A decade or so ago, people with tattoos are judged as previous inmates or menace of society. Even now, a slight stigma is still placed on those with visible tattoos. Personally, I still get disapproving looks from some church servants and old ladies.
But it was different in Buscalan. All the old ladies were heavily tattooed - traditionally done! After getting a small one for myself, I can't help but admire these people. Just imagining the physical pain they must have endured makes my stomach churn.
Among the ladies back then, tattoos were considered as ornaments. The more you have, the more beautiful. While among the men, tattoos served as recognition for doing something for your tribe. The most common of which is headhunting.
During those times, tribal wars were still common. And if you are able to kill a warrior from another tribe, then you've done a good job protecting your own - which gives you the right to get tattooed.
But since there are no longer tribal wars, the tattooing tradition of Kalinga people is dying (if it hasn't yet.) That is why I decided to visit Kalinga - while the last Kalinga tribal tattoo artist is still alive.
Apo Whang Od of the Butbut tribe is the last Kalinga tribal tattoo artist alive. Currently, she is training her grand niece, Grace to master the art.
A. Getting There
From Bontoc, you can ride a jeep to Tinglayan. Since the number of trips are limited, it can get really crowded - especially because deliveries to and from the town is also carried through that jeep. From Tinglayan, you can ask Kuya Francis Pa-In to accompany you to Whang Od's place. Francis Pa-In is a popular tour guide in the area, and is also a good friend of Whang Od and her family.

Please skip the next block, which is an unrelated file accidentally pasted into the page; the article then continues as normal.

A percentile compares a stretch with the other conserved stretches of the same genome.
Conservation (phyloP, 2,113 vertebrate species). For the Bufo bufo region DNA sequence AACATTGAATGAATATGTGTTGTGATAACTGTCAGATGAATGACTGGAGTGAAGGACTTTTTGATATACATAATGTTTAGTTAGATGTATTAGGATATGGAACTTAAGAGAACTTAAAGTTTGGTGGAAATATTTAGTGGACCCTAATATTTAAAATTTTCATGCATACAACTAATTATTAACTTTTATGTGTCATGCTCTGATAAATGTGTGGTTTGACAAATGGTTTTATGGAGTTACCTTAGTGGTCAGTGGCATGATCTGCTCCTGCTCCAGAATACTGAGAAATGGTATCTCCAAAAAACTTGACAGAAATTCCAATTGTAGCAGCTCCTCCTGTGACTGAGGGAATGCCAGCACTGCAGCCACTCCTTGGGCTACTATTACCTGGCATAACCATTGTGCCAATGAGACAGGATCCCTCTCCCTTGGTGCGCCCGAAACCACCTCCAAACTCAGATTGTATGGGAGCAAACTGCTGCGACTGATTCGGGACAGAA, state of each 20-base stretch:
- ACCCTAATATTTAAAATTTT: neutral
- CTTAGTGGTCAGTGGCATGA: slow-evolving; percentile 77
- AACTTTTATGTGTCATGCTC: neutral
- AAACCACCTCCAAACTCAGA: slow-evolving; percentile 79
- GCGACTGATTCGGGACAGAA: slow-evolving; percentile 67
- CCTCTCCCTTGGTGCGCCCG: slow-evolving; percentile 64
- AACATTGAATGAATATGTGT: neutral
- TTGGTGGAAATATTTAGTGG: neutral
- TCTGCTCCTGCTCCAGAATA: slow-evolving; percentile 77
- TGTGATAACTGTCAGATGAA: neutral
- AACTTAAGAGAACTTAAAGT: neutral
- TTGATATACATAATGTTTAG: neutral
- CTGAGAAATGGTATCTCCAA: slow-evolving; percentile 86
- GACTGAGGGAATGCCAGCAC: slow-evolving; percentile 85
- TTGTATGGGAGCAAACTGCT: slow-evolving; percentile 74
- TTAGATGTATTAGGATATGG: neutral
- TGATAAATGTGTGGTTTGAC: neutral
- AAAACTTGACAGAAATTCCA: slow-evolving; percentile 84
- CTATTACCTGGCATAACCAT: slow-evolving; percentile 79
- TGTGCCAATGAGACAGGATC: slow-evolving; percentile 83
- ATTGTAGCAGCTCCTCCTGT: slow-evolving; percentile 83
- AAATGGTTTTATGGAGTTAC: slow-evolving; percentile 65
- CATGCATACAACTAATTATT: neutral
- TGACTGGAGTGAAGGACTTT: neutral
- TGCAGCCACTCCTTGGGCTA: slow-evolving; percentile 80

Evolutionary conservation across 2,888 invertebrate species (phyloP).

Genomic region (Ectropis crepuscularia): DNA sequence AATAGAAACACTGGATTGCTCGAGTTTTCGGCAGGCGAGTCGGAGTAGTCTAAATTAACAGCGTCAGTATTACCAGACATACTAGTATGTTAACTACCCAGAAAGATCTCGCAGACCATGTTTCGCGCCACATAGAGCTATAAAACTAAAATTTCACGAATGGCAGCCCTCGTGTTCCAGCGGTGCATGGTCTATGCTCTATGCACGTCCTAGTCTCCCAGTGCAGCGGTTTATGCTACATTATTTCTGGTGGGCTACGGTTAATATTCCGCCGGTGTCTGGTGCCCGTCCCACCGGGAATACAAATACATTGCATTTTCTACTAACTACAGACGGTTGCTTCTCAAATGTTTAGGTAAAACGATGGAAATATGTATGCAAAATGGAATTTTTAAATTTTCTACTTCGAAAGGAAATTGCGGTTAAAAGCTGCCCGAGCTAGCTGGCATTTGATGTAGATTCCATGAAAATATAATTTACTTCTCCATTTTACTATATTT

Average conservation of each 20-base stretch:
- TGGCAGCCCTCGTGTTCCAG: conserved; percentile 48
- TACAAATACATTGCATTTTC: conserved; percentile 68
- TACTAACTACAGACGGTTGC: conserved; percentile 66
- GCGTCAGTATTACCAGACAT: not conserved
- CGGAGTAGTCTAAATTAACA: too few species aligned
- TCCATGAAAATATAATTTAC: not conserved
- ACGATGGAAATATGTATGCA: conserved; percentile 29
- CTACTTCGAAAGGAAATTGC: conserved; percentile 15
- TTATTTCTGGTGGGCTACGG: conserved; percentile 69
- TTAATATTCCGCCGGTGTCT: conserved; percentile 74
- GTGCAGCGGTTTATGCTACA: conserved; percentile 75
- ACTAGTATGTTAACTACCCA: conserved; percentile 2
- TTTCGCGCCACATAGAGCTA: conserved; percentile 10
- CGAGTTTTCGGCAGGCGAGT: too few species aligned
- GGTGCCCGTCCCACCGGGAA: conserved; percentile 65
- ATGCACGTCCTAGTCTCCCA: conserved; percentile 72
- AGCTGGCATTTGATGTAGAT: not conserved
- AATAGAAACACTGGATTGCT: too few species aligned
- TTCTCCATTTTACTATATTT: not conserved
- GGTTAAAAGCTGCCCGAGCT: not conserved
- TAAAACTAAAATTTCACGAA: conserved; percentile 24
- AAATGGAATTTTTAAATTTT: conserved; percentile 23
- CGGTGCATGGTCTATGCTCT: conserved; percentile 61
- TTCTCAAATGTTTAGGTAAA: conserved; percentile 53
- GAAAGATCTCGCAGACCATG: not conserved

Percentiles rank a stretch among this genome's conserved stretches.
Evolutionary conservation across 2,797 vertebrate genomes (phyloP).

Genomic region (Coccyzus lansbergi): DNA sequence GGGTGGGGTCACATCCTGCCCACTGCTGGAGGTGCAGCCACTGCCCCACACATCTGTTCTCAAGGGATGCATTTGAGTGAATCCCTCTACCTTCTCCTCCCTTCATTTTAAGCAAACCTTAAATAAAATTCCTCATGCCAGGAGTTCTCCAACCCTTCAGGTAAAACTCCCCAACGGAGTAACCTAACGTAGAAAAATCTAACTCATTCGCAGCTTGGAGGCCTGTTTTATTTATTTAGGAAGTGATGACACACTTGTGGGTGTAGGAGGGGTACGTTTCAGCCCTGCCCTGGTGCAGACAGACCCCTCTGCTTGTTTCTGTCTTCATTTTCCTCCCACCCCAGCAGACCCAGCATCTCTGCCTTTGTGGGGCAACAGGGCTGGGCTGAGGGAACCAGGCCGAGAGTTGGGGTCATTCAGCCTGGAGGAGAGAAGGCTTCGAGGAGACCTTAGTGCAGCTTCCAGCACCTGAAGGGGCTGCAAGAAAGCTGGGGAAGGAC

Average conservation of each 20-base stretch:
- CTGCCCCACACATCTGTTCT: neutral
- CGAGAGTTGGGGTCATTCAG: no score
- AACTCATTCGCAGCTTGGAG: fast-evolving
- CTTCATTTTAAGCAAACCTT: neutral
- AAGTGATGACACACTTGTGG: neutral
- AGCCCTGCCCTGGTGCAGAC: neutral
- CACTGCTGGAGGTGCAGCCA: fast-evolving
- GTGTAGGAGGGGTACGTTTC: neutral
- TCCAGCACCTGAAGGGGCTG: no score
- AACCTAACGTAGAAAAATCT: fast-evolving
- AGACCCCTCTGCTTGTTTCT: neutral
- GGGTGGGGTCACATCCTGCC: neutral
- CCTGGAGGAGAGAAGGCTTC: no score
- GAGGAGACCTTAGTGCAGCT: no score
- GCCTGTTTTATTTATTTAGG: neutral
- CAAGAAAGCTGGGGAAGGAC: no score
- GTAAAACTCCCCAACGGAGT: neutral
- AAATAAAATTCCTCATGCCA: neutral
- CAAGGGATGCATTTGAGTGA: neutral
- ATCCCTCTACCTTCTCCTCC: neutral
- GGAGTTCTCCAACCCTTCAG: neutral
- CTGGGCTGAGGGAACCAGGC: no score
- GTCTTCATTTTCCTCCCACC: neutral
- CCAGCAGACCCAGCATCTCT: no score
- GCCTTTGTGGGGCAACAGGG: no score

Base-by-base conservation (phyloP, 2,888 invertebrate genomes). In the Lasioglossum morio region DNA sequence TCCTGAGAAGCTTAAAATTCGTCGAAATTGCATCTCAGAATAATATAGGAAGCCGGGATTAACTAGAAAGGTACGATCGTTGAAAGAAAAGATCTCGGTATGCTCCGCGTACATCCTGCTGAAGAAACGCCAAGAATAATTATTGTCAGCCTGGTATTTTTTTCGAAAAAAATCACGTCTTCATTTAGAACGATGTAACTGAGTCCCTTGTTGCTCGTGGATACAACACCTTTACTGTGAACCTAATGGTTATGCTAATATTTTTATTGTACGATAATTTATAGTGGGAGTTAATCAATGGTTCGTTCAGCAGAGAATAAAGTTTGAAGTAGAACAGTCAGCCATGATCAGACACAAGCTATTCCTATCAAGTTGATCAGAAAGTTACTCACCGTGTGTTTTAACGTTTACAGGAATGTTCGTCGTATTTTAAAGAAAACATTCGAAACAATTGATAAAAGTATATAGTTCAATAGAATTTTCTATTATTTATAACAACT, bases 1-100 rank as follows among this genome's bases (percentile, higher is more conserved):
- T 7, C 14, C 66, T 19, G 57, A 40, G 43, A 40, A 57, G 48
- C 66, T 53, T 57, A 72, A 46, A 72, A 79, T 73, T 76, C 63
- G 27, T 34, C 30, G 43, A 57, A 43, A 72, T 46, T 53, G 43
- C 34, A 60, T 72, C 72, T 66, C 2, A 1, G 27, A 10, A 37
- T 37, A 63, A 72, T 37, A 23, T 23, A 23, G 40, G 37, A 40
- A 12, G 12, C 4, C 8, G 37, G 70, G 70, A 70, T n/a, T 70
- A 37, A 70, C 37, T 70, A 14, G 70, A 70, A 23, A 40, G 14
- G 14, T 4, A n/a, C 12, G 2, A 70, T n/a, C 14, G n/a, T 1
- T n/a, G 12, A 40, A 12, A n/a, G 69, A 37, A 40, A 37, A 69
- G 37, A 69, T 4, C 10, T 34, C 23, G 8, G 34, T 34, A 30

When I visited, Kuya Francis was already booked so he recommended me to his brother in law, Kuya Ronnie. He was a nice fellow. It was easy to get along with him without feeling the need to talk much or share much - it gives me the solace that I like.
B. Getting Tattooed
Getting batok tattoo is probably the most painful "self inflicted" pain I've ever done just for the sake of it. In terms of pain, machine tattoo is nothing (at all) compared with traditional tattoo. I cannot even compare. I'm not even completely sold on the idea that it is safe.
Still, I do not regret getting tattooed.
Far from it, I want it.
It's no more a mark of a warrior.
But it is a mark I chose for myself.
I'll live (and die) with it.
By the way Grace will be attending this year's Dutdutan Convention!
See you around!